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Iraq Report: August 11, 2000

11 August 2000, Volume 3, Number 27

SADDAM AGAIN THREATENS IN 'VICTORY DAY' SPEECH. In his "Victory Day" speech on 8 August, the 12th anniversary of the end of the Iran-Iraq war, Saddam Husseyn issued some thinly-veiled threats against Kuwait and Saudi Arabia but made no mention of Iran.

The Iraqi leader said that Saudi Arabia and Kuwait were "traitors" because they had allowed the United States and Great Britain to use their territory to launch air strikes on Iraq. In addition, Saddam said, "they have sold off all that was possible, their values and the resources of their peoples, to the United States and Zionism, and turned into their agents."

As such, Saddam's speech represented only an amplification of charges carried on 5 August in the Iraqi newspaper "Babil," controlled by Udayy Saddam Husseyn, the Iraqi leader's son, that Kuwait should not forget the invasion of its country 10 years earlier. Specifically, the paper said: "We tell the dwarfs: don't play near the lion and try to find a shelter or a sand dune to hide your rotten heads because the date of August 2, 1990 is still alive in the memory." (David Nissman)

VENEZUELAN PRESIDENT BREAKS DEMOCRATIC RANKS TO VISIT IRAQ. President Hugo Chavez flew to Iraq on 10 August as part of a tour of OPEC nations, the first visit to Iraq by a foreign head of state since the Gulf War in 1991. Chavez's visit appears to reflect his desire to see poor nations bound together as a counterweight to what he calls the hegemony of the United States. He will be hosting many of the leaders he will visit at the OPEC meeting scheduled for Caracas on 27 September.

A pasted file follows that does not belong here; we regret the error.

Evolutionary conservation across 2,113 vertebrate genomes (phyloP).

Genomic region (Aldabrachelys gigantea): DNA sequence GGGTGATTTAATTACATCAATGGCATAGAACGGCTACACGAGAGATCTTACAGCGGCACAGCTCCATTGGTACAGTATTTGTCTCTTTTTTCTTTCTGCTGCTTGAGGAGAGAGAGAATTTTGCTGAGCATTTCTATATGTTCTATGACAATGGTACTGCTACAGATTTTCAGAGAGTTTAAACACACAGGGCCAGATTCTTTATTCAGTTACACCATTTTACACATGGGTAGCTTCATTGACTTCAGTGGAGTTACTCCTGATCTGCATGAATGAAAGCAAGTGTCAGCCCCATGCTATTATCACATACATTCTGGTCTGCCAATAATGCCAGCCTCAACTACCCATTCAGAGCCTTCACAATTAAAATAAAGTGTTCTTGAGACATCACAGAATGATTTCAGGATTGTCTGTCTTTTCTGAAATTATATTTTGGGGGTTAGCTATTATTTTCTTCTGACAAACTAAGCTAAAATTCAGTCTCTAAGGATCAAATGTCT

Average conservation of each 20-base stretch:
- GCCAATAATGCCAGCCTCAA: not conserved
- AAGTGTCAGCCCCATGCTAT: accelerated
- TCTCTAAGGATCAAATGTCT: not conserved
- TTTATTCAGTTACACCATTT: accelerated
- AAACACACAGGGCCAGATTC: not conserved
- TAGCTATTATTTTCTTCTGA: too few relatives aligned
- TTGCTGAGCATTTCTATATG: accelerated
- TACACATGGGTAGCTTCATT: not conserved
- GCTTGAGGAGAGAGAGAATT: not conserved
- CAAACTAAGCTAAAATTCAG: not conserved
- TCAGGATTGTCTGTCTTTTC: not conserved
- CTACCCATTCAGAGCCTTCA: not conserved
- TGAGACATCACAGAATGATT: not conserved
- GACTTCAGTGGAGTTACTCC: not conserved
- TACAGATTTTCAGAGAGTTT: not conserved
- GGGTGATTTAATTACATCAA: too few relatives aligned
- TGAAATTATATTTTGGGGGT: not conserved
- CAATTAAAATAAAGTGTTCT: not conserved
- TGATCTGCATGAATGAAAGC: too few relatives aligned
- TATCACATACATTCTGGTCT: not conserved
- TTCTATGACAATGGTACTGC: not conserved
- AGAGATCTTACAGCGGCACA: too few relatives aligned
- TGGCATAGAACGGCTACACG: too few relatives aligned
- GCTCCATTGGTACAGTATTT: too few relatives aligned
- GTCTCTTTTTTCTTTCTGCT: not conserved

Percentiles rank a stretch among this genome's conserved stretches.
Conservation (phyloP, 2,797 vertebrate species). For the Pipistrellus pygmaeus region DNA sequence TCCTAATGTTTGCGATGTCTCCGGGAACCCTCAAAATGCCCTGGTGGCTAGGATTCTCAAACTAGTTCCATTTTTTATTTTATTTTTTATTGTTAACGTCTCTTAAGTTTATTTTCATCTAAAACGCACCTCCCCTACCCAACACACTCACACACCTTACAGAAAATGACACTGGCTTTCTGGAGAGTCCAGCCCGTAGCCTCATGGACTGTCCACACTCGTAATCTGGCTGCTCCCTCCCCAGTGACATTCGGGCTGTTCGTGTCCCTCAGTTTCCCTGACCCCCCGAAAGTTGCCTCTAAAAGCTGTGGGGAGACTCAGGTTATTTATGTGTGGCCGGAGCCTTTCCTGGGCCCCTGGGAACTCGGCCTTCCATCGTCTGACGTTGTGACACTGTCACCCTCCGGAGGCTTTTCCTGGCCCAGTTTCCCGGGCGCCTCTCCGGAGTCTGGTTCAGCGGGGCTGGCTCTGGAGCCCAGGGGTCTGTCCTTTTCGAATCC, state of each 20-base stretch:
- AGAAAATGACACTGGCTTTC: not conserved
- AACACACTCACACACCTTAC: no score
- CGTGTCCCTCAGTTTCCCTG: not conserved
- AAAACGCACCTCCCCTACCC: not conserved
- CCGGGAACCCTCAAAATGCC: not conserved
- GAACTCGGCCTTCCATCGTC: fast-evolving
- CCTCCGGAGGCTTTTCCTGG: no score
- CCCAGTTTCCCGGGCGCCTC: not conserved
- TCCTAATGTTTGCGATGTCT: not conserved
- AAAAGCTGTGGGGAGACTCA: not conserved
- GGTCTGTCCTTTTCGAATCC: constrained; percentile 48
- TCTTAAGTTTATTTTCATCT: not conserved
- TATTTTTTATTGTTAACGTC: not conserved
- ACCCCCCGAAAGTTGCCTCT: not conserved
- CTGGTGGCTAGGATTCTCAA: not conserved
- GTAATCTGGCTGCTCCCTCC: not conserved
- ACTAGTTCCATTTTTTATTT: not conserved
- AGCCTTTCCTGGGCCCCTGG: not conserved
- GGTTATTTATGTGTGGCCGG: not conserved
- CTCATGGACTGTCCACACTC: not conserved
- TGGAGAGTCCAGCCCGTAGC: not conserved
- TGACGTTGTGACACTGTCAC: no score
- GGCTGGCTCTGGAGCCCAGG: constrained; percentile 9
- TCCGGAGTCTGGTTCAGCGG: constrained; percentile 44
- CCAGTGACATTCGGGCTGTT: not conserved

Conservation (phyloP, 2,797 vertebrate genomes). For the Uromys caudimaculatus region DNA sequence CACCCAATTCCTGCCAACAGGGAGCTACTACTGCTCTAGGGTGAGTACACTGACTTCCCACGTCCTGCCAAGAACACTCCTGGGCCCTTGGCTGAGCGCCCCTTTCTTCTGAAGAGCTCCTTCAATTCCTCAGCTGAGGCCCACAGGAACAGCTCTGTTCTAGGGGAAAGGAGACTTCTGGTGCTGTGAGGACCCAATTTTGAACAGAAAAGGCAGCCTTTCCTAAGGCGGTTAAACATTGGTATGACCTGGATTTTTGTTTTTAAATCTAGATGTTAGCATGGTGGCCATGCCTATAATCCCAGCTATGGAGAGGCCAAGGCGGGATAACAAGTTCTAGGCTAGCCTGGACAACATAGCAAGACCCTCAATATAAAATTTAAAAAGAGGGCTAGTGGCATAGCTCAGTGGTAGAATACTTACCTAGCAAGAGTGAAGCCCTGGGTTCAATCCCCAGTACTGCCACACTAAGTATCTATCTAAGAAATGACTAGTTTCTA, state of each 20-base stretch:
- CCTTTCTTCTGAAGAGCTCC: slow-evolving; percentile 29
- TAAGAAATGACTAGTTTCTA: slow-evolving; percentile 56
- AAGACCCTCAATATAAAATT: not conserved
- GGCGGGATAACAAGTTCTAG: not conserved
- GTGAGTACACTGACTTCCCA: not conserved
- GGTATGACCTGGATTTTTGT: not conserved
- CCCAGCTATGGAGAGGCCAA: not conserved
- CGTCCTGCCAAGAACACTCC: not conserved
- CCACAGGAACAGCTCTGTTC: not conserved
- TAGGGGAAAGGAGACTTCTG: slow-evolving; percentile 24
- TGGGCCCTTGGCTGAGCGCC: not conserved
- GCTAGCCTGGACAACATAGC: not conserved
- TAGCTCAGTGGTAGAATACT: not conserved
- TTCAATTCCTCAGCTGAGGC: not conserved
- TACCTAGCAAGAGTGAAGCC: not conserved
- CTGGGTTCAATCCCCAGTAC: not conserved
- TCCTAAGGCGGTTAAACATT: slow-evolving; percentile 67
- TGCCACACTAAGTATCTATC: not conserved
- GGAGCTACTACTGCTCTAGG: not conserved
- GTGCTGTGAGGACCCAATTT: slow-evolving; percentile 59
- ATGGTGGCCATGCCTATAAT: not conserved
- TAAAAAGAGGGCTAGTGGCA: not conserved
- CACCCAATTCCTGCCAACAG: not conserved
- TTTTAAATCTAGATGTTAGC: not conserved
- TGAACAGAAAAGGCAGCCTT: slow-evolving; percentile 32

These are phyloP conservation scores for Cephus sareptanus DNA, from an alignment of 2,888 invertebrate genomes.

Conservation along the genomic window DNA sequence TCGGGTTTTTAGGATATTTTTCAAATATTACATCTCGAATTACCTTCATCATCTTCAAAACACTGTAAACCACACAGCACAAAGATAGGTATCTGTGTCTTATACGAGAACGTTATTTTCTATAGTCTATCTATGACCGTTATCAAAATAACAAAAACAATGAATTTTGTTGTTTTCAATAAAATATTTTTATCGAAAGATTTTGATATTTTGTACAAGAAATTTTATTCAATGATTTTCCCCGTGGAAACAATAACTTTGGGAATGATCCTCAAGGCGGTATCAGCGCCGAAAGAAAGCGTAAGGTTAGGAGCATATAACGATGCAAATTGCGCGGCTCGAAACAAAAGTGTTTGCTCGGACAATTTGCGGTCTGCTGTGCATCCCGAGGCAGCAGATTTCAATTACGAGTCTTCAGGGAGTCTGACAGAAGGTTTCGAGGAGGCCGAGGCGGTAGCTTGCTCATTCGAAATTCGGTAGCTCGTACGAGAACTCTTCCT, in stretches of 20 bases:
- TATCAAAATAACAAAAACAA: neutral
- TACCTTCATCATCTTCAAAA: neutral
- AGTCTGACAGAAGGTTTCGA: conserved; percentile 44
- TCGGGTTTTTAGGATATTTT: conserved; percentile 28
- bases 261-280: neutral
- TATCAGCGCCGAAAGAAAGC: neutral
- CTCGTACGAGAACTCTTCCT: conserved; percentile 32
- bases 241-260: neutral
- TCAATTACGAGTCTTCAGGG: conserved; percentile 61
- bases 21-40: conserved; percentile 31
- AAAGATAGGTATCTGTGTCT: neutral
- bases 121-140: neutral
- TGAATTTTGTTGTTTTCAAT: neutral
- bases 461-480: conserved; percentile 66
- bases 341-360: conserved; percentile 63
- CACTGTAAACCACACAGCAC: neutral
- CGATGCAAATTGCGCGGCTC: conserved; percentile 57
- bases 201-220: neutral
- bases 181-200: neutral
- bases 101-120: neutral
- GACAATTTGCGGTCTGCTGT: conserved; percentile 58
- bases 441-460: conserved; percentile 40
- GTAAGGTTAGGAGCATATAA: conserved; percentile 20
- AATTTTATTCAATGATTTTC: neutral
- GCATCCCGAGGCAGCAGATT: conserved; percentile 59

U.S. State Department spokesman Richard Boucher said that Washington could not understand his visit to Baghdad and would raise the issue with "relevant" Venezuelan officials. In an AFP report on 8 August Boucher said: "We do think it's a rather dubious distinction to be the first democratically elected head of state to go meet the dictator of Iraq." He added that "in any contact with Iraqi officials we would expect Venezuelan officials to make clear that the roots of the current confrontation with Iraq are Baghdad's nine-year-long refusal to meet its international obligations."

Venezuelan Foreign Minister Jose Vicente Rangel responded that "President Chavez is free to travel the world. This is a sovereign act by a chief of state of a sovereign nation," AP reported on 8 August. (David Nissman)

RALLIES AGAINST SANCTIONS ON ANNIVERSARY OF KUWAIT INVASION. Small rallies against the international sanctions regime against Iraq took place in Washington and London on the anniversary of Saddam Husseyn's invasion of Kuwait. Ralph Nader, the Green Party candidate for president, told a Washington group that sanctions have only increased Saddam's power and the suffering of the Iraqi people. London's "Financial Times" editorialized on 7 August that "the sanctions policy has run out of momentum, arguing that Saddam 'must not be rewarded' by the lifting of sanctions "but the sanctions should target him rather than the Iraqi people." (David Nissman)